“That was the only bear, other than a Grizzly, that I ever saw dispute the right of way of a man through the woods.”
“Curious how some men will lose their grip on the truth when they talk about bears,” said Mr. Jack Waddell, of Ventura. “There’s old Ari Hopper, for example, a man whose word is good in a hoss trade, but when he tells about his bear fights he puts your confidence in him to an awful strain. I don’t say that Ari would tell lies, but he puts a whole lot of fancy frills on his stories and fixes ’em up gorgeous. I reckon I’ve run across most as many bears as anybody, but I never had no such adventures as I read about.
“The most curious bear scrape I ever had was over on the Piru last spring, and just the plain facts of the case beat anything you ever heard. There was an old white-headed Grizzly in that part of the country that did a heap of damage, but nobody had been able to do him up. They set spring guns for him on the mountain and put out poison all around, but he’d beat the game every time. Taylor, of the Mutaw ranch, fixed a spring gun that he thought would fix the old fellow for sure. It was a big muzzle-loading musket, with a bore as big as an eight-gauge shotgun, and Taylor loaded it with a double handful of powder, thirty buckshot and a wagon bolt six inches long. It was set right in the trail and baited with a chunk of pork tied to the muzzle and connected with the trigger by a string.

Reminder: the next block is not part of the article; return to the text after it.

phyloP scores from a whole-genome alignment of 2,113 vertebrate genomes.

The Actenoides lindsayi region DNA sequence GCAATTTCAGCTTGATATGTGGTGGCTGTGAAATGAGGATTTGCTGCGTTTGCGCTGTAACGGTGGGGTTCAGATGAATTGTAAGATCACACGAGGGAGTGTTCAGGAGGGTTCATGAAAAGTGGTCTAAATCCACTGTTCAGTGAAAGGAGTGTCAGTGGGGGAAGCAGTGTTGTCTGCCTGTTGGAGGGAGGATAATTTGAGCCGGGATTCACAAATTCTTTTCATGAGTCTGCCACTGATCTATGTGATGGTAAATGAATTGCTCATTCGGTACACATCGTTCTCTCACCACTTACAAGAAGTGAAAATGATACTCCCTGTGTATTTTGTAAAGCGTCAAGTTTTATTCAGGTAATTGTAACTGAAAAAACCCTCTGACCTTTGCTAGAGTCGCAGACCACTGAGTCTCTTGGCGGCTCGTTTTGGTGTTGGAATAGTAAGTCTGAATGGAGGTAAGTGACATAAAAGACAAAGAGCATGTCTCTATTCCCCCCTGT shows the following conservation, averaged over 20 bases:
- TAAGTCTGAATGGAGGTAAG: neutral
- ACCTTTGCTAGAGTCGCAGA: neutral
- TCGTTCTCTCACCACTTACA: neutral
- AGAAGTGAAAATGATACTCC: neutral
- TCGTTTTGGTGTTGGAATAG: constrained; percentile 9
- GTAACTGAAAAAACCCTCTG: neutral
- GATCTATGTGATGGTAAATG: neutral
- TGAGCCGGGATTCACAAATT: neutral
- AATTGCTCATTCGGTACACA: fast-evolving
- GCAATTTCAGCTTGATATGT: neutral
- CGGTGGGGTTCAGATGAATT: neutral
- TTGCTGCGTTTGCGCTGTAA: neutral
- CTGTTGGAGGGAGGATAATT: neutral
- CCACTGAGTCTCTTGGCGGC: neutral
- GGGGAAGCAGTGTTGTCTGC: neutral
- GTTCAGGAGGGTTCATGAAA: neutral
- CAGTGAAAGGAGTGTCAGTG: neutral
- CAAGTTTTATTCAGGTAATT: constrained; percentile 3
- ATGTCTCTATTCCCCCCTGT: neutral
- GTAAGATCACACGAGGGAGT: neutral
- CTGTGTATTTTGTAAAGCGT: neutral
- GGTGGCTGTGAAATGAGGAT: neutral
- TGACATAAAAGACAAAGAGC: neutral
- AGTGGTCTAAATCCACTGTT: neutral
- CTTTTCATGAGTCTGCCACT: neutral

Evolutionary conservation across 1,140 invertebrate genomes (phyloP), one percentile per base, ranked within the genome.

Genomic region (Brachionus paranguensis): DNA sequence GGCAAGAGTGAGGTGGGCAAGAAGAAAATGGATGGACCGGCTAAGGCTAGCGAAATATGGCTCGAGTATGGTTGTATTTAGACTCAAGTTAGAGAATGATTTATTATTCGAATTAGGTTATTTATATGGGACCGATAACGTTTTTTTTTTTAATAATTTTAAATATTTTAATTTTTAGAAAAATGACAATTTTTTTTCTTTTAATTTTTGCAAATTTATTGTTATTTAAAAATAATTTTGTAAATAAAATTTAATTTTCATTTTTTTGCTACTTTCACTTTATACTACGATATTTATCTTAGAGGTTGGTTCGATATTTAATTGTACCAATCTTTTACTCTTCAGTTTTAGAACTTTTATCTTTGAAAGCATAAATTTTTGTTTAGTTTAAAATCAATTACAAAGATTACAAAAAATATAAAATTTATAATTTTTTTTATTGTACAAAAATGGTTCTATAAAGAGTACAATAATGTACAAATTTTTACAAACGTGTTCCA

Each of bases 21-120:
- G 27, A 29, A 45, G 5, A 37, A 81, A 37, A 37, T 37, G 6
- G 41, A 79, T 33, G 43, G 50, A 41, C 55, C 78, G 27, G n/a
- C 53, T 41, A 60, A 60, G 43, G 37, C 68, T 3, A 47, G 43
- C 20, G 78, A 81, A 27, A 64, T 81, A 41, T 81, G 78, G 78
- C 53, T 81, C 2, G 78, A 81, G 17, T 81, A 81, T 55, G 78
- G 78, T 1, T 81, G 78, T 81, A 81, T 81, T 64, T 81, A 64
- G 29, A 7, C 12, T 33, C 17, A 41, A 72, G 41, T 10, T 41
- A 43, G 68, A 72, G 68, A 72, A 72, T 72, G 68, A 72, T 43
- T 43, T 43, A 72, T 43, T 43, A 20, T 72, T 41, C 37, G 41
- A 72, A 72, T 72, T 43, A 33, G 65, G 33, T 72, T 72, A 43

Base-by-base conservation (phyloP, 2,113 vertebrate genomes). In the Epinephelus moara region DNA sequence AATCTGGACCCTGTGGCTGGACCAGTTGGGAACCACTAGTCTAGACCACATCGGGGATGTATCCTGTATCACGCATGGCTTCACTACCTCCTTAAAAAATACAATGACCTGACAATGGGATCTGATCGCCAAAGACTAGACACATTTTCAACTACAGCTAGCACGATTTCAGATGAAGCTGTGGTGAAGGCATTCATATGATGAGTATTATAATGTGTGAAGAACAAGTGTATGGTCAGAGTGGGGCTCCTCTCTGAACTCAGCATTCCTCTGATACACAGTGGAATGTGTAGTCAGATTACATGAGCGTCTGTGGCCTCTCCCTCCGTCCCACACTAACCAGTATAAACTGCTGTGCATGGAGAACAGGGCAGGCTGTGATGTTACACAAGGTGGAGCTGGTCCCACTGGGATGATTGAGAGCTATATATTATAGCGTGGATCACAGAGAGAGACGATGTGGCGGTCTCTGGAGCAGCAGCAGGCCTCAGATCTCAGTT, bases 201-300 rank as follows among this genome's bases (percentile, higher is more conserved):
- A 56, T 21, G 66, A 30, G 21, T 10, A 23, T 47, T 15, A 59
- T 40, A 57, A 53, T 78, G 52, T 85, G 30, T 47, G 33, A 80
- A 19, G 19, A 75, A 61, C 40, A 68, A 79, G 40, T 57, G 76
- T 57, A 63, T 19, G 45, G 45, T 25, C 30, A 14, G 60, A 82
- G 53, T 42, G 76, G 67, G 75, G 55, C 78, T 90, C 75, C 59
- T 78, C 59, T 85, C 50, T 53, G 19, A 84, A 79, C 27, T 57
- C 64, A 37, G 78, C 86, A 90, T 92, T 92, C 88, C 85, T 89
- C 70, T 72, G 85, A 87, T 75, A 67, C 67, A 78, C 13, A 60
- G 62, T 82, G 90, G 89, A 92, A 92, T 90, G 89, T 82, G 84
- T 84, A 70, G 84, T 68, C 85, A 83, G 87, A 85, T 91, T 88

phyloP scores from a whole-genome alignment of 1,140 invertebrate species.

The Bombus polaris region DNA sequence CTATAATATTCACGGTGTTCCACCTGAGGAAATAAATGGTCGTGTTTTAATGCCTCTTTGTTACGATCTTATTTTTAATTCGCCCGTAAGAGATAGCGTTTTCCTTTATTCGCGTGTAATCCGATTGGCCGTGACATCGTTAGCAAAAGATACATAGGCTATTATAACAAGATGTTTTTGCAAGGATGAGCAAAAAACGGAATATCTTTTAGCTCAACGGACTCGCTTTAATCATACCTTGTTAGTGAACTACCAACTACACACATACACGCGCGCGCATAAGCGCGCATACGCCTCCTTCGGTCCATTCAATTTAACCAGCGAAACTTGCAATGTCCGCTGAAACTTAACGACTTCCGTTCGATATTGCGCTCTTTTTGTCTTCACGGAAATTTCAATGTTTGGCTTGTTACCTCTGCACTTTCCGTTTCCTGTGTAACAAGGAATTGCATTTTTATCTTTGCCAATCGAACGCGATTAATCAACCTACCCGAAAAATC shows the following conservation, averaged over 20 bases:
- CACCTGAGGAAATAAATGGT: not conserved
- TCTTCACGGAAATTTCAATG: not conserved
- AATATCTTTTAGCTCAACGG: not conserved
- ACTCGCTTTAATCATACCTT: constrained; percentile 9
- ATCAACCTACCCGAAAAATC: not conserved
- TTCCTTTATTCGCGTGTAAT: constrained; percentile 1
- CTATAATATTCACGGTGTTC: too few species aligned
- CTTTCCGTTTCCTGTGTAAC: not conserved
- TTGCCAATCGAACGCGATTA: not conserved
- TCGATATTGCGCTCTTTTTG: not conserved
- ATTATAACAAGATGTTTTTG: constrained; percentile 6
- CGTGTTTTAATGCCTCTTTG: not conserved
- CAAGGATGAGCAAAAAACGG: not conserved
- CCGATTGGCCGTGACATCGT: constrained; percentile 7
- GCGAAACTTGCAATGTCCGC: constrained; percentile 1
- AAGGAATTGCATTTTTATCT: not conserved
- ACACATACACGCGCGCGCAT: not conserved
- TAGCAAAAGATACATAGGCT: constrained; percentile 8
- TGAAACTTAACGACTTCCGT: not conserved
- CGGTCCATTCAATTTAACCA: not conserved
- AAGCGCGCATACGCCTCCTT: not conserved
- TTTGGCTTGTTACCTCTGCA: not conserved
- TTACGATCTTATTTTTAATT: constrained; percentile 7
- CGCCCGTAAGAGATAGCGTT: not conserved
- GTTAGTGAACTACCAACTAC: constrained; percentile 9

“The gun was about a mile from the house, and the very first night after it was set, Taylor was awakened by a roar that made the windows rattle and seemed to shake the very hills. Taylor knew the old gun had gone off, and he chuckled as he thought of the wreck it made of the old Grizzly. In the morning he started out to take a look at his dead bear, and found his tracks leading from the meadow right up the trail. He knew the sign, because the Grizzly put only the heel of his off forefoot to the ground and there was a round mark in the track that looked as though it were made by the end of a bone.